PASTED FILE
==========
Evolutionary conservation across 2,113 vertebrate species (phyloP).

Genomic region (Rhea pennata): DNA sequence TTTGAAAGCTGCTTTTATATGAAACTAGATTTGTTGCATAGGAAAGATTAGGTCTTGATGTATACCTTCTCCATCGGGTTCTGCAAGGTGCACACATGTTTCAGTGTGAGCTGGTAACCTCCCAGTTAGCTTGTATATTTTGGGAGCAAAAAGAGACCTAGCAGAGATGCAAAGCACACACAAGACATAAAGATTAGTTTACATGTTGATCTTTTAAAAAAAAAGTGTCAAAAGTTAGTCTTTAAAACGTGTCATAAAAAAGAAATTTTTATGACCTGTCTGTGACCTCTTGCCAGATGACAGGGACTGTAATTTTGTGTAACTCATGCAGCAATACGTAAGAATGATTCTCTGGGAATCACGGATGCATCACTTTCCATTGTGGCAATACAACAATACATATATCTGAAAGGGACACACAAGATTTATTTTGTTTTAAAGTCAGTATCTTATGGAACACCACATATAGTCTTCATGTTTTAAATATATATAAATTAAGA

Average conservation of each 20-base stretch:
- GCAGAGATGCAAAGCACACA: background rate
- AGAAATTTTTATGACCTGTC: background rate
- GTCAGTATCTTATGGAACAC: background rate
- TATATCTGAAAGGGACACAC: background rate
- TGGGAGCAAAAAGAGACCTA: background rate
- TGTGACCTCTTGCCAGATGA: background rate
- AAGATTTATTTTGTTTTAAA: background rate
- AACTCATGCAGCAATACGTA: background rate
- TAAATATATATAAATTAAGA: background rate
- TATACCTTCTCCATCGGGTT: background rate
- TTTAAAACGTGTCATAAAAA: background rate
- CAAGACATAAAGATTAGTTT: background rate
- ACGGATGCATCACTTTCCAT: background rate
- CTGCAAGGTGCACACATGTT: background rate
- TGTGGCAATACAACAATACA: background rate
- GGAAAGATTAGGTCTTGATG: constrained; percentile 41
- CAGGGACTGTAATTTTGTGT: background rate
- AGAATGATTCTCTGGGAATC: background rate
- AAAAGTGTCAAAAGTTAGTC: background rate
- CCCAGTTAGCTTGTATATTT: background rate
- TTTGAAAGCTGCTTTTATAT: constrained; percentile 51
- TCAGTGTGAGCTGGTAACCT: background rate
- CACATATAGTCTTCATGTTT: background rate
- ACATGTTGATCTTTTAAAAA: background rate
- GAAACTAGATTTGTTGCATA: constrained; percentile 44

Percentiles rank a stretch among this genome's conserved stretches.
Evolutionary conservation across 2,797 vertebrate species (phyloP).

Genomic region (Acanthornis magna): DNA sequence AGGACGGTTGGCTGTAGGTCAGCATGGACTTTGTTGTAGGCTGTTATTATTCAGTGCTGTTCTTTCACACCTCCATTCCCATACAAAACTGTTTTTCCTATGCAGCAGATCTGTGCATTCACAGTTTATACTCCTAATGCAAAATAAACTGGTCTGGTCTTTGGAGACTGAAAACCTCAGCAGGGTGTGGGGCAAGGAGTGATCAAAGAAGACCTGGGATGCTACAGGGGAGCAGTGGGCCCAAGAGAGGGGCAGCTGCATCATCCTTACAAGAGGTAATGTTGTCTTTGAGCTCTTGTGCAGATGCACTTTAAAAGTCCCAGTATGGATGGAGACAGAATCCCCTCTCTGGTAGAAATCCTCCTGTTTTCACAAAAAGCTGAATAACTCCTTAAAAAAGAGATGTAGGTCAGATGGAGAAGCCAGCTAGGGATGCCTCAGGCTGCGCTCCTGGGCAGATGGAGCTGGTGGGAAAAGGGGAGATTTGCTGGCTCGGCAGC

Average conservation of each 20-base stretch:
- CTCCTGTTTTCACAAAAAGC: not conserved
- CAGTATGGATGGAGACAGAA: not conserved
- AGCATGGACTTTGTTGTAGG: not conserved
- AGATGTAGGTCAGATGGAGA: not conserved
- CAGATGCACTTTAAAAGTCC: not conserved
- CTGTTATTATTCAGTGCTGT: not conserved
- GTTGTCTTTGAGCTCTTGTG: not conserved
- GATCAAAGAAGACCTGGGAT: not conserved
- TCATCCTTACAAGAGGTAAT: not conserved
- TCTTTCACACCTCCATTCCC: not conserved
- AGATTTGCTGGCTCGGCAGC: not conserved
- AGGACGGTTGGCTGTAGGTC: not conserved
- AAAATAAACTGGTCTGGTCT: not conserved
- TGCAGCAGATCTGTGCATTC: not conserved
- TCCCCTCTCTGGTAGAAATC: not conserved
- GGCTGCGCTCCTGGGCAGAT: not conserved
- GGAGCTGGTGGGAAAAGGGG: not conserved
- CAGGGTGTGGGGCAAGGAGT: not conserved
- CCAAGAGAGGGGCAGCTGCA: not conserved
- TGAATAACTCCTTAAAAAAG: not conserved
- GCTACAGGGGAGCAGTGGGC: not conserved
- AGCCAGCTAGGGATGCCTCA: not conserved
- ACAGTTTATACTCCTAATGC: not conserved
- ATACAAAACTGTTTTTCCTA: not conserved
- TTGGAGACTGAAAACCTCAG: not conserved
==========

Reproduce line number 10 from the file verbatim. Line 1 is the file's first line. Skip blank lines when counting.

- AAGATTTATTTTGTTTTAAA: background rate